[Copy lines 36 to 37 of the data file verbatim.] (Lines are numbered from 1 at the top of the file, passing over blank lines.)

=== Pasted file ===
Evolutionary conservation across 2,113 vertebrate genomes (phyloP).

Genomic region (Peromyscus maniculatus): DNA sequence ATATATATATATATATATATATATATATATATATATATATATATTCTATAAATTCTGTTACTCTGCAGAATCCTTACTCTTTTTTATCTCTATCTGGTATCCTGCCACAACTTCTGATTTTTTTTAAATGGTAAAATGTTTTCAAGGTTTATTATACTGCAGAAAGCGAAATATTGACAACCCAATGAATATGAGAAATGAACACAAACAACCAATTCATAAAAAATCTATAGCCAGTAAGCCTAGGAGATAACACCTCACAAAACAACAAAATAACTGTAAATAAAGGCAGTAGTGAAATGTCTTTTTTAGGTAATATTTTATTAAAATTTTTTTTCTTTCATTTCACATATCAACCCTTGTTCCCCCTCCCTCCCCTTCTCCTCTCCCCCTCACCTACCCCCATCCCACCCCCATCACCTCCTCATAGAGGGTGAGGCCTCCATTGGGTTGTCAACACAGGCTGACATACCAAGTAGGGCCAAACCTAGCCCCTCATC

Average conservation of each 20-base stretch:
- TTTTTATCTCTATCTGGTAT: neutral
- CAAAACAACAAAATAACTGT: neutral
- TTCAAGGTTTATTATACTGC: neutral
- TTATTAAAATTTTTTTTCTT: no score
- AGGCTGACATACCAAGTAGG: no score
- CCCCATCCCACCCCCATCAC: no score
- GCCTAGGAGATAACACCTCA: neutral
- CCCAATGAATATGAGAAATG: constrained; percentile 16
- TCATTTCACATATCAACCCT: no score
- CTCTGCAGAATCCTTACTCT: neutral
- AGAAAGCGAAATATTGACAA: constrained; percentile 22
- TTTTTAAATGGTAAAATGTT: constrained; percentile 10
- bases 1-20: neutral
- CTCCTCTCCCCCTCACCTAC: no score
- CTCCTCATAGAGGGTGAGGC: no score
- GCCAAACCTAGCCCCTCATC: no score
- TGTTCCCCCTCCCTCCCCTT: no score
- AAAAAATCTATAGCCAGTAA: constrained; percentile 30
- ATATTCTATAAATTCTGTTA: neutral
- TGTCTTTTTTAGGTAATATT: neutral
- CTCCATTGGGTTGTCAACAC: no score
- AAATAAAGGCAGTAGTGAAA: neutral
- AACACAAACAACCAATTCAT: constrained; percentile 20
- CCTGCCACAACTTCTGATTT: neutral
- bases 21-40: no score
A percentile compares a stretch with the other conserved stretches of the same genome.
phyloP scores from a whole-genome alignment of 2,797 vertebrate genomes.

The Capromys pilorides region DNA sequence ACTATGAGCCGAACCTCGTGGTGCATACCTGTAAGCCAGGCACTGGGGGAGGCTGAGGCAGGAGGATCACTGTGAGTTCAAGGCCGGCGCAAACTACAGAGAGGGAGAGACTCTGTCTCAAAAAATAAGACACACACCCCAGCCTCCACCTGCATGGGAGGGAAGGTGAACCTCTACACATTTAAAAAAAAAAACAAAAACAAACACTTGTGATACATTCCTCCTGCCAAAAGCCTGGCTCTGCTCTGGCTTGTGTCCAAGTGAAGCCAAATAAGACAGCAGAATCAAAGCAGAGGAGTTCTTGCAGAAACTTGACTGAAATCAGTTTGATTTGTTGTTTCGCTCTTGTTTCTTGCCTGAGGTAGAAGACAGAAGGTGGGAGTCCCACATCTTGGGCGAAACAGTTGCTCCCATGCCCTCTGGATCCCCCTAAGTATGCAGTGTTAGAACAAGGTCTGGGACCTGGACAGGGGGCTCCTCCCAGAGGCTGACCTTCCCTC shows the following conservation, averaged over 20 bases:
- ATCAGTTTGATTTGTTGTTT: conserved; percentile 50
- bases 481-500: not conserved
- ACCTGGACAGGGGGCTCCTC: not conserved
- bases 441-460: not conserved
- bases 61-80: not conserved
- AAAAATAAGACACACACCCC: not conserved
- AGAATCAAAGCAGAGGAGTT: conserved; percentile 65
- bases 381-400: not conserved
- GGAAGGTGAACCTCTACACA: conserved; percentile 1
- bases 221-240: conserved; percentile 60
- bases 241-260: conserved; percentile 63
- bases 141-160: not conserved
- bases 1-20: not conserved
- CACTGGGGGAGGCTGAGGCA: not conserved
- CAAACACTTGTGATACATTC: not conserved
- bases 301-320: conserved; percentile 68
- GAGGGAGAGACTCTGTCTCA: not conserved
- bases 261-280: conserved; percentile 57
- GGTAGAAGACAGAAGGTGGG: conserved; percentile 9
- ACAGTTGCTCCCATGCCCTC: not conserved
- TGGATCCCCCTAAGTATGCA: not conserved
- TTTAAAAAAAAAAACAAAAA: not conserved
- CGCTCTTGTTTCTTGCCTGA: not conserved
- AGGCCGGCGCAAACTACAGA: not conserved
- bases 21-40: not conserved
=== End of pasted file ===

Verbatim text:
- bases 61-80: not conserved
- AAAAATAAGACACACACCCC: not conserved